Level: Avid/experienced cyclists on 2-3x weekly training schedules with strong endurance
Pace: Sustained – able to cycle 12-17mph on a mix of hills and flat
Distance: 35-50 miles per day
Terrain: Rolling and hilly terrain with numerous climbs, some on steeper sections.
Level: Avid bike club member/racers with excellent endurance who train for competition or to ride the most spectacular roads over challenging terrain
Pace: Challenging – able to cycle 15-20+mph on a mix of hills, flat and mountains
Distance: 45-80 miles per day
Terrain: All conditions, including rolling hills and mountain passes.
How difficult are the hills on the tour?
The terrain on our routes varies between flat, rolling and hilly with some areas including mountain sections. These are detailed as part of each tour description. Generally, hill gradients on our routes are gradual, short and with very few steep sections. These can take from 1-10 minutes to ride up depending on your physical condition.
Most bikes for leisure and beginning cyclists have “climbing gears” on the bikes, so even the short steep hills is manageable. We’ve designed the easier routes to avoid big hills but you should realistically expect some hilly terrain each day along with flat and rolling countryside, otherwise it would be flat and boring. Expect hills on tour ratings 3-5, with more and longer hills the higher the number. Some of our self-guided Explorer tours take in more challenging terrain which is explained in the specific tour offered.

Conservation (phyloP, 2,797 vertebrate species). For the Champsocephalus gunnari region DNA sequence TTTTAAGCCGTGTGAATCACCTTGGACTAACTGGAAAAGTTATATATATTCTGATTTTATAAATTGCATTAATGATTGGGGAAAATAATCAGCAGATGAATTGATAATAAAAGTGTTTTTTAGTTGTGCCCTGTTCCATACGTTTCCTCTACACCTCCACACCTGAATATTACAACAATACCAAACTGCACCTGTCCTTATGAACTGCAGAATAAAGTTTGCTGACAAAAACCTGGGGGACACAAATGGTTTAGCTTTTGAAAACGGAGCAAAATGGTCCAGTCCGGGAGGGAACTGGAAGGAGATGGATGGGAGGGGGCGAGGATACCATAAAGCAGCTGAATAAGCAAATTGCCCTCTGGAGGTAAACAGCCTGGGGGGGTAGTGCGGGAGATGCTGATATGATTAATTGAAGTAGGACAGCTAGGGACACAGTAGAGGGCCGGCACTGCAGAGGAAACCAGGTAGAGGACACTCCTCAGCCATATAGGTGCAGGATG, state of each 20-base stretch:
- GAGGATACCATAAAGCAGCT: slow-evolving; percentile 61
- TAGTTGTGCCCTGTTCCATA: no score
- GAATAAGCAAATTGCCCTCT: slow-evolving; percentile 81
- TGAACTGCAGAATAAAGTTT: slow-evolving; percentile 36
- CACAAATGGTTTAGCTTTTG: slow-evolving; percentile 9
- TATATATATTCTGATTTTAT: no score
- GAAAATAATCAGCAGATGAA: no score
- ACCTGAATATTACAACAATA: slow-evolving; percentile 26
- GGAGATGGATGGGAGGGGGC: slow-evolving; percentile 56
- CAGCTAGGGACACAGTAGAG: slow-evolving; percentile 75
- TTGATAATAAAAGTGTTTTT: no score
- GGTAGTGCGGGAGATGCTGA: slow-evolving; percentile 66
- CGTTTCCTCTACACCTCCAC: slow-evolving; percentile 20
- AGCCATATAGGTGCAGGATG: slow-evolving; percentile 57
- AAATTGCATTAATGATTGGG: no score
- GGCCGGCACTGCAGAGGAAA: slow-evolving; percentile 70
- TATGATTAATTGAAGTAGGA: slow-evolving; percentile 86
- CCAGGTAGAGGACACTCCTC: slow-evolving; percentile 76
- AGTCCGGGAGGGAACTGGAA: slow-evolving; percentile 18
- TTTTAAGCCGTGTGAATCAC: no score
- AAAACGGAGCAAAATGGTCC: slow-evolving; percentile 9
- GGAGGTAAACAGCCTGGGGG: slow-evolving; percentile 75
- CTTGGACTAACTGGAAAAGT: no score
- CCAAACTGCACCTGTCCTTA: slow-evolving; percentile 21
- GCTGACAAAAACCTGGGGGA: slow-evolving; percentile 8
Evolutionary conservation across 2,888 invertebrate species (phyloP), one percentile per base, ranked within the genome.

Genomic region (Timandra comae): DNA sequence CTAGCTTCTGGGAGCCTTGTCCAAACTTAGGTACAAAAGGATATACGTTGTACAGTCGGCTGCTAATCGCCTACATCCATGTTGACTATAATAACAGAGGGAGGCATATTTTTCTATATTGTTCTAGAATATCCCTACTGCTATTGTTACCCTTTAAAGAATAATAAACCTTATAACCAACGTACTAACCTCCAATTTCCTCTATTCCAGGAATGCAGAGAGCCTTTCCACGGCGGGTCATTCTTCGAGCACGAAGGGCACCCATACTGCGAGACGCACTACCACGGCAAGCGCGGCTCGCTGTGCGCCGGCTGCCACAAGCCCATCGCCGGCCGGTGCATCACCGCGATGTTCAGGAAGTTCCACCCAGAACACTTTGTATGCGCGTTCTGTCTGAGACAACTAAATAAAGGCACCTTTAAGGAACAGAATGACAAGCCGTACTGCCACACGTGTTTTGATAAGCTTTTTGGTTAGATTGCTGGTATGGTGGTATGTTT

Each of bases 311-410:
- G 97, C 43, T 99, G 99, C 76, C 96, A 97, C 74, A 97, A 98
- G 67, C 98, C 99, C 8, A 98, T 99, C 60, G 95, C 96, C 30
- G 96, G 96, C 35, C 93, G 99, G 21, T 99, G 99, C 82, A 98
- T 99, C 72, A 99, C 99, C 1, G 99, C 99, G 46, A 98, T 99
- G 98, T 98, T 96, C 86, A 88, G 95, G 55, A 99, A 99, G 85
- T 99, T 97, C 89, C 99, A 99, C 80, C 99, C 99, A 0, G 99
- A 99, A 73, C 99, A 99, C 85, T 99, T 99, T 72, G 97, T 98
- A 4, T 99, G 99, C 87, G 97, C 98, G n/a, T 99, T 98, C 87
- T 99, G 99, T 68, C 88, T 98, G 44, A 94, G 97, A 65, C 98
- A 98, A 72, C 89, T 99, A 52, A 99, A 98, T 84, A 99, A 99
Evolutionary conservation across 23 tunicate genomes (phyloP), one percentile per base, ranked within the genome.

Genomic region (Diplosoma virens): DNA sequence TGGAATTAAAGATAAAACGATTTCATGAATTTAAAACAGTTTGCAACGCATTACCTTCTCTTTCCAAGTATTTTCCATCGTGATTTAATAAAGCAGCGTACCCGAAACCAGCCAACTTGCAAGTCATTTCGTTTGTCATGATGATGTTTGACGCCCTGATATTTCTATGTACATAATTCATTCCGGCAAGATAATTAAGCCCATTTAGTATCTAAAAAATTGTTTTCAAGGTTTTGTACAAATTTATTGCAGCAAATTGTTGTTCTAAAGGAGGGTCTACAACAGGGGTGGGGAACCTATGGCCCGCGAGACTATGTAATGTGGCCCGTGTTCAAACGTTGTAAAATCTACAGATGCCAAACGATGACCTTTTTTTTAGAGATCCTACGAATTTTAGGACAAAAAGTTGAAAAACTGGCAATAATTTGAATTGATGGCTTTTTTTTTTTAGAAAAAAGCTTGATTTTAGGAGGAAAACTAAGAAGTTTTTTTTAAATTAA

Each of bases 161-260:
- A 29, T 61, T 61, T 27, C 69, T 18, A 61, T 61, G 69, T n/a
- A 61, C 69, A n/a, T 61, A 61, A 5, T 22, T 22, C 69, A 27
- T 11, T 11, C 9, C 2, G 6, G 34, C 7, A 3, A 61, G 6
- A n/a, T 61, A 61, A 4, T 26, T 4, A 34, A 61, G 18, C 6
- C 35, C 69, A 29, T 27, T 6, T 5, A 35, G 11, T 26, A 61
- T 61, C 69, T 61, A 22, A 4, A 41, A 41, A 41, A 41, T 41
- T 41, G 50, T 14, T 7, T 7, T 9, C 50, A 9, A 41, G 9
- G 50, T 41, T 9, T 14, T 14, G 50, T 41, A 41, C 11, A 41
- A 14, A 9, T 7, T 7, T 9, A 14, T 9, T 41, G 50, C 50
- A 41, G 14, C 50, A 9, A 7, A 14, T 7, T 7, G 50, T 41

When designing routes, we opt for a mix of quiet roads, varied scenery and interesting places along the way. Our routes go through river valleys (flat), sometimes begin high in the hills (fun descents), over passes, meander through rolling country (variety) and into and out of lots of villages, which makes for interesting cycling.
Advanced & Experienced Cyclists – Cols and Mountains
Our mountain tours offer the most fabled classic climbs as well as lesser known but beautiful routes and are designed for advanced and experienced cyclists who can manage longer distances and climbs. If you follow any of the pre-trip recommendations, you will enjoy the cycling on offer. On Explorer tours, there is no van support, so cyclists should have a realistic appraisal of their abilities. On guided tours, should you find yourself in distress, the support van is always available to give you a helping hand.